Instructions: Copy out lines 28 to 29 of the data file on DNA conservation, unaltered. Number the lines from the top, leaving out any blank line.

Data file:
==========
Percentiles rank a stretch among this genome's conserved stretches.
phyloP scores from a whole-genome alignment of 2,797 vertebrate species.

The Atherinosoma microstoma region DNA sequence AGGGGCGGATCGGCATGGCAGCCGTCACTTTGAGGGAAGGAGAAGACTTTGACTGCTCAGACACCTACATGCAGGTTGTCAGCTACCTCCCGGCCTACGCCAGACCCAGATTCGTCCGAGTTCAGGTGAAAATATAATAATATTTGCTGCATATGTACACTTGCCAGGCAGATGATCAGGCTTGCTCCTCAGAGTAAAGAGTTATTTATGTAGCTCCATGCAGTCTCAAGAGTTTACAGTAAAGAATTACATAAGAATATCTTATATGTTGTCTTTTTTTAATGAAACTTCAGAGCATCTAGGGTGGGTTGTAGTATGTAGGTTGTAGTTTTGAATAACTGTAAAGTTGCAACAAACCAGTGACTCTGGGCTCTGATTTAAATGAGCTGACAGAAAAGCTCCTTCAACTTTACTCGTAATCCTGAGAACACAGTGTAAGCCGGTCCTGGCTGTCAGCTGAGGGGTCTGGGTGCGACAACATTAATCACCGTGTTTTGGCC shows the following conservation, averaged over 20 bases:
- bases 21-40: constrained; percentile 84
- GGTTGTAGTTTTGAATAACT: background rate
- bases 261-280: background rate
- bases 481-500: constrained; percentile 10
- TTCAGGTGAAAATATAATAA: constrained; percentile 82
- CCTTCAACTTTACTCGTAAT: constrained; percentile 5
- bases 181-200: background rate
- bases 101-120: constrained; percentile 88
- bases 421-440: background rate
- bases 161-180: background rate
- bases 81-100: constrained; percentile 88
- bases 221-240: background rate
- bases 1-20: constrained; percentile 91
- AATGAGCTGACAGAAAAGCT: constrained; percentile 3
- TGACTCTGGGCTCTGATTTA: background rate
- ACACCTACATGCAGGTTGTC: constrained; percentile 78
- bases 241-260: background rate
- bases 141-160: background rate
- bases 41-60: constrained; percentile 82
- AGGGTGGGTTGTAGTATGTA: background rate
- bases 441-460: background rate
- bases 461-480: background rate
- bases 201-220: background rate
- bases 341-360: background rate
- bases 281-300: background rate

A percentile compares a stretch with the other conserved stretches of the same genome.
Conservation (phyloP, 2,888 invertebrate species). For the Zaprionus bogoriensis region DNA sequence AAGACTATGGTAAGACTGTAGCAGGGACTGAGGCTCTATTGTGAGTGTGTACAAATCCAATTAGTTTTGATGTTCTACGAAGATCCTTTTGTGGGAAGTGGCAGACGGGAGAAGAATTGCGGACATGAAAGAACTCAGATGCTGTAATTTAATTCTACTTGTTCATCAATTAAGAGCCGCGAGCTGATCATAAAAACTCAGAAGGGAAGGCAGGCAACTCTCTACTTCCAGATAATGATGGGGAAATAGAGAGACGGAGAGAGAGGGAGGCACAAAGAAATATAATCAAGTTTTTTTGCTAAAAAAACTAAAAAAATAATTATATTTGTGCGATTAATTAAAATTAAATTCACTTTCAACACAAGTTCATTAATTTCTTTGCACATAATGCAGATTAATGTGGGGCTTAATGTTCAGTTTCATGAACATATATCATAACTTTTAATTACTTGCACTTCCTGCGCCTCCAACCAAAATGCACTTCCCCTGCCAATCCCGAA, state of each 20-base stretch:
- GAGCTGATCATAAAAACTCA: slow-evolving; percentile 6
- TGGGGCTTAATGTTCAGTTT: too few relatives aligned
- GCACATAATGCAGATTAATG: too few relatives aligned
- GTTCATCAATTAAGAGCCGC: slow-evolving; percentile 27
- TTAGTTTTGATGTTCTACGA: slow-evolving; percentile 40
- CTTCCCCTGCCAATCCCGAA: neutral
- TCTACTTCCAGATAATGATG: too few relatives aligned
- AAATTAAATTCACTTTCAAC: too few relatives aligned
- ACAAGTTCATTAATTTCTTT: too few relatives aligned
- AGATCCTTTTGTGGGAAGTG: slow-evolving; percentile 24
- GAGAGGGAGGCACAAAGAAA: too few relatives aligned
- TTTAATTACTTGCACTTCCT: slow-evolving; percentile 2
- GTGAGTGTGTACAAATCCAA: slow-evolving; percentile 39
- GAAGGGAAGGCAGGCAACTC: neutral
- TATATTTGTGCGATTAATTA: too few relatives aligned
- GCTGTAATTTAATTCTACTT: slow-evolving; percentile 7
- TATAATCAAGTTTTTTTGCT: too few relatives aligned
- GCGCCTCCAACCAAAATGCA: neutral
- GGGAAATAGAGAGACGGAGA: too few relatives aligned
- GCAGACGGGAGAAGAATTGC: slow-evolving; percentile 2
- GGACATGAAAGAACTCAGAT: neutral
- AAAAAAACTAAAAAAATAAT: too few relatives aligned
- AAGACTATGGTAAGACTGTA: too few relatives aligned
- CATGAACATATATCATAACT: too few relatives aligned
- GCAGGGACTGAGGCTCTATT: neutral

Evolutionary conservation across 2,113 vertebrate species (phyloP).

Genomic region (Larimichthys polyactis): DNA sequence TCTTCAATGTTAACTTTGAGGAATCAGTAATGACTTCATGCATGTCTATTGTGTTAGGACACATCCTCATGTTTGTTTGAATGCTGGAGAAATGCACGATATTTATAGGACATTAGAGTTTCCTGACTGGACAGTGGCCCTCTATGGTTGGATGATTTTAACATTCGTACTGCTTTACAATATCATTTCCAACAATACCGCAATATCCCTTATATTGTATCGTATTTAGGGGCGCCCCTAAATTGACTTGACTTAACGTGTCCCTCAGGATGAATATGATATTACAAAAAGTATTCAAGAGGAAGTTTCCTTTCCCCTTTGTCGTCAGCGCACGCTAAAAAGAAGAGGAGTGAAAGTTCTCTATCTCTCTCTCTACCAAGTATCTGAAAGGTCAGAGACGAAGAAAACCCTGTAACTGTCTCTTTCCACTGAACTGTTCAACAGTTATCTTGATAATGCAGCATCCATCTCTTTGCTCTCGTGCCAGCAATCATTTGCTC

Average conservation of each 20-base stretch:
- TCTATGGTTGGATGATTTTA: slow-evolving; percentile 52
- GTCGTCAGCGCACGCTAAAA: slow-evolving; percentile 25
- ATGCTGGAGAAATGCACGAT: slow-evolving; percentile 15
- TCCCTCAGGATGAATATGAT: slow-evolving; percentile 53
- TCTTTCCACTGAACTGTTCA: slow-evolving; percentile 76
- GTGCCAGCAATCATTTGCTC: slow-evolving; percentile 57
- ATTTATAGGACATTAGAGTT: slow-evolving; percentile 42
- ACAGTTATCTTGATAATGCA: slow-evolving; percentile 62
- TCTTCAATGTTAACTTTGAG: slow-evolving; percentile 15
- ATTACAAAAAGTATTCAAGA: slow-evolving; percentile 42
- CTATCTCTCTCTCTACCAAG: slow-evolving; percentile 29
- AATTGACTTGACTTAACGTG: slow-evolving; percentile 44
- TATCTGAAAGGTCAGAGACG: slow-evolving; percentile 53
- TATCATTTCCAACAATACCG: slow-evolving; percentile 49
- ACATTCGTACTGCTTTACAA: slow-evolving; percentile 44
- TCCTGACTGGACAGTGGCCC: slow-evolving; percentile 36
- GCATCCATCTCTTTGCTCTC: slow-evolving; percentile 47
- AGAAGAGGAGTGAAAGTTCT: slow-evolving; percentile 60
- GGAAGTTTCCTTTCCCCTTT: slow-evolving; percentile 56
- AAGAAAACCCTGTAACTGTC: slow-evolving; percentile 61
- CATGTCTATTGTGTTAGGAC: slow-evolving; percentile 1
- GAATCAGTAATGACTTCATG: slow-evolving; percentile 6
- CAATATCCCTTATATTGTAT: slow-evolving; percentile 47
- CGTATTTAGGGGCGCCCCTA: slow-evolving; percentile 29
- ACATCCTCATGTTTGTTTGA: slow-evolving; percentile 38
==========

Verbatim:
- bases 281-300: background rate

A percentile compares a stretch with the other conserved stretches of the same genome.